- The Syrian government has agreed to the terms of visit
- The U.S. believes Syrian forces crossed a "red line" by using chemical weapons
- The Syrian government says rebels have used them
A team of U.N. chemical weapons inspectors are in Syria where they will begin an investigation Monday into whether chemical weapons have been used during the bloody civil war there.
The team won't be speaking to reporters during the visit, it said in a written statement, U.N. Secretary-General Ban Ki-moon's office said.
Syria has been embroiled in a war for more than two years, during which more than 100,000 people have been killed and millions have been displaced or become refugees in other countries, according to the United Nations.
Amid the fighting, there have been numerous allegations that chemical weapons have been used.
In June, the White House said Syrian President Bashar al-Assad's forces had crossed a "red line" by using chemical weapons, including the nerve agent sarin gas, against rebel forces. This prompted the U.S. government to begin providing military support to opposition fighters, despite its earlier reluctance to do so.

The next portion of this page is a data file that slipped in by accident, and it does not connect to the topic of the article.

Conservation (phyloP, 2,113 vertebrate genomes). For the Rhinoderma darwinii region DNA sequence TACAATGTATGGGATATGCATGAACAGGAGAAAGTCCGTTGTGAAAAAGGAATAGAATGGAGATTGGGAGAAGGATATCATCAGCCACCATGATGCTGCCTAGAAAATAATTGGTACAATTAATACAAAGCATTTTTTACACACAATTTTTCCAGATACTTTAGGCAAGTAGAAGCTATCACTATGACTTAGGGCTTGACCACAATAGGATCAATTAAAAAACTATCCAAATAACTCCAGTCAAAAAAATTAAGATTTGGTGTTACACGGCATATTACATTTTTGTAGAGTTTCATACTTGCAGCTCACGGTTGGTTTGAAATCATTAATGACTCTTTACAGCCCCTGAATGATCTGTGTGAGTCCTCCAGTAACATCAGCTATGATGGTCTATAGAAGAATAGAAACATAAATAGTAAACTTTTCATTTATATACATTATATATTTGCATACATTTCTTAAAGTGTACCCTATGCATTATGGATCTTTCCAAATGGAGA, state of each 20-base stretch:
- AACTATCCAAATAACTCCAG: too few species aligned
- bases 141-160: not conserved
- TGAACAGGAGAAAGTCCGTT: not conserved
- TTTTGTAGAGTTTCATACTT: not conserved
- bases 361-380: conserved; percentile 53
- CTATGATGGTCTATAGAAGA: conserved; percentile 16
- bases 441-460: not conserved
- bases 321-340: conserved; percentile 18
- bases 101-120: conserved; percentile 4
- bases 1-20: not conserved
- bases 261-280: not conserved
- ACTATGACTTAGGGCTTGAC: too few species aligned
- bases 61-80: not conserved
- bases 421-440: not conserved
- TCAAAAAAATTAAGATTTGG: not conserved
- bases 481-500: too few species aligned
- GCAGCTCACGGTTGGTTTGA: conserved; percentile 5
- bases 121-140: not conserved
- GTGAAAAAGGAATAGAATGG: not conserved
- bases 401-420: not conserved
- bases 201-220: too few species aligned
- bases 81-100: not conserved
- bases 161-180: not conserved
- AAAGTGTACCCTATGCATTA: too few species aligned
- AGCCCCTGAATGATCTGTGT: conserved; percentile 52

Syria's government, meanwhile, has claimed rebel fighters have used chemical weapons as well. That includes a March incident in Khan al-Asal in the northern province of Aleppo, according to state media.
Opposition officials have said rebels don't have access to chemical weapons or the missiles needed to use them in an attack, while other rebel leaders said Syrian troops fired "chemical rockets" at civilians and opposition forces.
The government has agreed to arrangements "essential for cooperation to ensure the proper, safe and efficient conduct of the mission," the secretary-general's office said last week. Khan al-Asal will be one of the three incidents that U.N. inspectors will look into, a U.N. spokesperson said in late July.